Meet the CSO: Jeff Maxwell
October 31, 2018
Jeff Maxwell joined the GVSU Charter Schools Office in the fall of 2018 as a School Support Specialist. He brings 15 years of urban education experience to the CSO, and is passionate about instructional coaching, developing systematic improvement plans, and analyzing student work.
Jeff was born and raised in Southeast Michigan. He and his family lived in Romeo until he was 10, and then moved to Grosse Pointe for the remainder of his K-12 education. Jeff always had a passion for life sciences and knew as a teenager that he wanted to have a career as a science teacher. Upon graduating from high school, he enrolled at Michigan State University to study biology and zoology and pursue his dream.
By the time he was a senior at MSU, Jeff was anxious to get into the classroom. To do so, he joined Teach for America in 2004 and was placed in a school in Chicago where he taught science courses for three years. From there he joined the Noble Network of Charter Schools, working for three years at Pritzker College Prep. During his time at Pritzker, Jeff served as the 11th-grade lead teacher and was part of a staff that turned Pritzker into one of Chicago’s fastest growing schools.
In 2010 Jeff returned to Michigan with aspirations of becoming a school leader and starting a charter school in Detroit that resembled the Noble Network's schools. He got his first taste of life as a school leader when he served as principal at Southeastern High School in Detroit. After two years in that role, he accepted the principal position at Voyager College Prep, fulfilling the opportunity he was seeking to develop a school through his own vision.
When Jeff is not working to assist educators in GVSU’s charter schools, he is designing workshops that primarily focus on using data to drive instruction.
We sat down with Jeff to get to know a little more about how he inspires educators.
What is usually one piece of advice you offer to new school leaders?
Make sure you understand that Rome wasn’t built in a day. I encourage them to think critically about the top three or five priorities that you want to get right in the first few years. You can’t do everything well right away, so it’s about doing a few things really well and then adding on from there.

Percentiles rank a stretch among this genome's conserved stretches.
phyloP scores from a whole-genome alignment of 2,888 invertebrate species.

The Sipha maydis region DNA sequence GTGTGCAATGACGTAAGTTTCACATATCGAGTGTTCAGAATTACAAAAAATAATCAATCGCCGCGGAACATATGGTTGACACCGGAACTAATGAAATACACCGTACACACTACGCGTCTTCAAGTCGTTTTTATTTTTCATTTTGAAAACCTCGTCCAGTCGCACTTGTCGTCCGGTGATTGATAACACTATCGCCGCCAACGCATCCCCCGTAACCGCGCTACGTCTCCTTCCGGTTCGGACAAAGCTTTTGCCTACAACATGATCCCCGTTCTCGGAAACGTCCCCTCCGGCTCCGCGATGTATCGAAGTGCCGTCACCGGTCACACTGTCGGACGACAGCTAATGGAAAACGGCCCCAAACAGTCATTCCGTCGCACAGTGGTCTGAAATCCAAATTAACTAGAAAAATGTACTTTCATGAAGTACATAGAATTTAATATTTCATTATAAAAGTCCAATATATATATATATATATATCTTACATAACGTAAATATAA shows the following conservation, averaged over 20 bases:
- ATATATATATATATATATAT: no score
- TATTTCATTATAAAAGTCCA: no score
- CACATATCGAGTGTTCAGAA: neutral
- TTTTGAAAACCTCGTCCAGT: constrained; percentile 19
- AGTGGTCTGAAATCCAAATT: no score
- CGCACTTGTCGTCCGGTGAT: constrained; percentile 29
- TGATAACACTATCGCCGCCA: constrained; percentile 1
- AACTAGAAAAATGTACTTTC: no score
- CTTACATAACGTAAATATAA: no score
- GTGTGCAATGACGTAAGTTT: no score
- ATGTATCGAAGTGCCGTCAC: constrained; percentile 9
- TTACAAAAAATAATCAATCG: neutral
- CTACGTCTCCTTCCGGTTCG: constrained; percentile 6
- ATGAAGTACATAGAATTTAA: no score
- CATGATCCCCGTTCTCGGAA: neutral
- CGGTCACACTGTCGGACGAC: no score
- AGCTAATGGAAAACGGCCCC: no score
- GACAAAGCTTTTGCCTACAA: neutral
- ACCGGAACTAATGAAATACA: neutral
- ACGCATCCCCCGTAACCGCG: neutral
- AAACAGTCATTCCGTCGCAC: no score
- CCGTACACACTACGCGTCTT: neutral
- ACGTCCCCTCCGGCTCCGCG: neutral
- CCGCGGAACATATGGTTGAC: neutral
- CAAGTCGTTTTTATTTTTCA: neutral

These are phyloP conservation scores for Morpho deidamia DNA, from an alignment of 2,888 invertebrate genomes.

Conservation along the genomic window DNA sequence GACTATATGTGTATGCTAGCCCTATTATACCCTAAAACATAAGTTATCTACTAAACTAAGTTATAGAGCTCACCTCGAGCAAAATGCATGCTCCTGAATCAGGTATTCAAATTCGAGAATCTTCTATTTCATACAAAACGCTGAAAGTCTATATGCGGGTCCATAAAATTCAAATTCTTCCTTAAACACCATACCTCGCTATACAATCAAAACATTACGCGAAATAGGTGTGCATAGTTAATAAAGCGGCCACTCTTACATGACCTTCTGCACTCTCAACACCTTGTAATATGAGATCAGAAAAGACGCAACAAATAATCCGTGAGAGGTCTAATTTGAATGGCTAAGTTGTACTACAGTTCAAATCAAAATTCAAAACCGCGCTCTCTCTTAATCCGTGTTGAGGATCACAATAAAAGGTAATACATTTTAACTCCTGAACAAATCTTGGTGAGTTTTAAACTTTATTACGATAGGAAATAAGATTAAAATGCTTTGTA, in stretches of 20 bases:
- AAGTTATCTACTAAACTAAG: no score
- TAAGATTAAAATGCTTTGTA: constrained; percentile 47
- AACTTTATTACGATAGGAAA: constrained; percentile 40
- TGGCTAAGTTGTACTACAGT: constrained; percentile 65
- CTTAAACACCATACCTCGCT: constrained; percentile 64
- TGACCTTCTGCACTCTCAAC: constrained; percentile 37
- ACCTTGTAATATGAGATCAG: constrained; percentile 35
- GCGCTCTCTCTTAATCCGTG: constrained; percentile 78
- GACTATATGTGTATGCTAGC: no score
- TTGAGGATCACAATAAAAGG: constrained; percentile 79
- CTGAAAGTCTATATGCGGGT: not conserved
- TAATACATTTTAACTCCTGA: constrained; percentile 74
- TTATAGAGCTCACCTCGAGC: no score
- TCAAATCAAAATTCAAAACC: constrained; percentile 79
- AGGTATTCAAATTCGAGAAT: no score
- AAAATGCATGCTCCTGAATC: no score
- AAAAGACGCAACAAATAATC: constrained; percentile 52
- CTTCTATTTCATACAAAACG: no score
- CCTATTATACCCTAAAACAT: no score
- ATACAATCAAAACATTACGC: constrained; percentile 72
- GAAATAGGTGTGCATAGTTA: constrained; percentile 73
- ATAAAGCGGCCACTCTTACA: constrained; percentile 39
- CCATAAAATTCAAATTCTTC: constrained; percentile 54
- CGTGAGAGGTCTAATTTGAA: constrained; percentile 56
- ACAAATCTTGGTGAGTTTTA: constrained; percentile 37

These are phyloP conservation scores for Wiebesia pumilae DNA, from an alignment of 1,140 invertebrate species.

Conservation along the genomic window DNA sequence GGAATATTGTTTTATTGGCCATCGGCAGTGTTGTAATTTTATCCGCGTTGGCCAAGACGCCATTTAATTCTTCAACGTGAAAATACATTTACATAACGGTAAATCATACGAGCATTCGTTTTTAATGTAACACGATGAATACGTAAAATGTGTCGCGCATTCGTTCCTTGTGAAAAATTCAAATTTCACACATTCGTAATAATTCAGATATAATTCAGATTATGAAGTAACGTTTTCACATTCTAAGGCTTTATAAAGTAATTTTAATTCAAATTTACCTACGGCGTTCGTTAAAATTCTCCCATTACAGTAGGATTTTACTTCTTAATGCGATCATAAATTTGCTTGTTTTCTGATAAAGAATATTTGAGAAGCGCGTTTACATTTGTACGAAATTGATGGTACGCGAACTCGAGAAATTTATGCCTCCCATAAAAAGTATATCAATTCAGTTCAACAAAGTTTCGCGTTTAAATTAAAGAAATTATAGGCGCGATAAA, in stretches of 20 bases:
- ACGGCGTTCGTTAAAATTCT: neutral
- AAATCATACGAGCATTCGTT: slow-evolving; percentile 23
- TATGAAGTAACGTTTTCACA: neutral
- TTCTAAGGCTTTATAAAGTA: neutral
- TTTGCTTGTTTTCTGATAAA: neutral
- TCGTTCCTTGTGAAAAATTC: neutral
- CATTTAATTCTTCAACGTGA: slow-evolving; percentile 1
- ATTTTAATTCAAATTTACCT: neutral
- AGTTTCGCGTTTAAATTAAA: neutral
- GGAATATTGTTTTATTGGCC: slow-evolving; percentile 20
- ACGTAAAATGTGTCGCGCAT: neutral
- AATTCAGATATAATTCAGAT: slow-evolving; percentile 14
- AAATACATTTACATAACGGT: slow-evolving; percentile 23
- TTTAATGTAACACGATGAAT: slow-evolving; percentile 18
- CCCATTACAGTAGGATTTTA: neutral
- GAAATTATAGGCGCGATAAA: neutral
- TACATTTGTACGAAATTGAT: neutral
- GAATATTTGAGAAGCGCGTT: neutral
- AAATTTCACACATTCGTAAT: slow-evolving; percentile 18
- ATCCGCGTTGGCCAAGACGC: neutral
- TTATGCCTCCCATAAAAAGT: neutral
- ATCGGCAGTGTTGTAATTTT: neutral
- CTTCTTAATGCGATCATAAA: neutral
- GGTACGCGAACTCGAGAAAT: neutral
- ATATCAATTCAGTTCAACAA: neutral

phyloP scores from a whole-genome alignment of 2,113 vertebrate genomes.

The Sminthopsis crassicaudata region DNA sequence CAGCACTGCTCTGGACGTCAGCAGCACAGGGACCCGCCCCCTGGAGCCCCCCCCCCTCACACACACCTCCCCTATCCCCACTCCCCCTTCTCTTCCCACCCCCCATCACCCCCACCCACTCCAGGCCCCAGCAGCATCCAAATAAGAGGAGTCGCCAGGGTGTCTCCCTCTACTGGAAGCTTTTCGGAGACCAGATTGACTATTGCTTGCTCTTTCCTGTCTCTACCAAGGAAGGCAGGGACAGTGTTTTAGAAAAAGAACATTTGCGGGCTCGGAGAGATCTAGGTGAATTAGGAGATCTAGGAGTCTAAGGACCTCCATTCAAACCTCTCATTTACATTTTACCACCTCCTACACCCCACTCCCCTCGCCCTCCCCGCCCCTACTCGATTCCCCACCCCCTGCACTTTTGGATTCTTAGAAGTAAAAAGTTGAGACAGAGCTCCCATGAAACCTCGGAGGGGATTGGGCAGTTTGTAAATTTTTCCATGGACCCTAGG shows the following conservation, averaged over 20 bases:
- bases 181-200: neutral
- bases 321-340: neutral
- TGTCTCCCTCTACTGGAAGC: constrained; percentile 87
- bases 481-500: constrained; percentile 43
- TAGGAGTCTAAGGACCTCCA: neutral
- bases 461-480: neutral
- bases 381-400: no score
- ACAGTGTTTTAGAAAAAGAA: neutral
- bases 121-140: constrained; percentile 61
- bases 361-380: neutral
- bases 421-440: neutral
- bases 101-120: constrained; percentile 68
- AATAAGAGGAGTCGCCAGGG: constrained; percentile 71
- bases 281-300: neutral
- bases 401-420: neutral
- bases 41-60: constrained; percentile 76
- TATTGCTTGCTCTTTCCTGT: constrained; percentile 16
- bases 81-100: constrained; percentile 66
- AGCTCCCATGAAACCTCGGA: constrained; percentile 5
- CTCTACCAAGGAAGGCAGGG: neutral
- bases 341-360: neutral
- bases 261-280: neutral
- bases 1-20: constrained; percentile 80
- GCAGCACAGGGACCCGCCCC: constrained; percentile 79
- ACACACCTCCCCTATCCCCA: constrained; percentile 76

How about advice for new teachers?
Kids don’t care how much you know until they know how much you care. Building relationships is incredibly important. A lot of people think that that has to be done in isolation, but that’s not necessarily the case. You can build relationships while teaching your content; it doesn’t need to be done in a silo. The more you can demonstrate care and support to your kids, the more they will buy in to what you are teaching them.
Are there any books you would recommend that would be beneficial – professionally or personally – for us to read?
As a science teacher, I go to those that are practical. I really found “ Teach Like A Champion ” and “ Teach Like A Champion 2.0 ” to be incredible resources. Every time I pick them up I find something else that dynamically changes the way I teach. Those books will make you a better teacher tomorrow just by reading a chapter or section. Then, from a school leader’s standpoint, I would recommend “ Leverage Leadership .”
What do you like to do for fun?
I enjoy watching sports. I’m working on getting myself back in shape and would like to start playing hockey again. I always enjoy spending time with my wife and daughters. I also enjoy playing guitar when I can. I’m certainly not very good, but I enjoy music and playing music.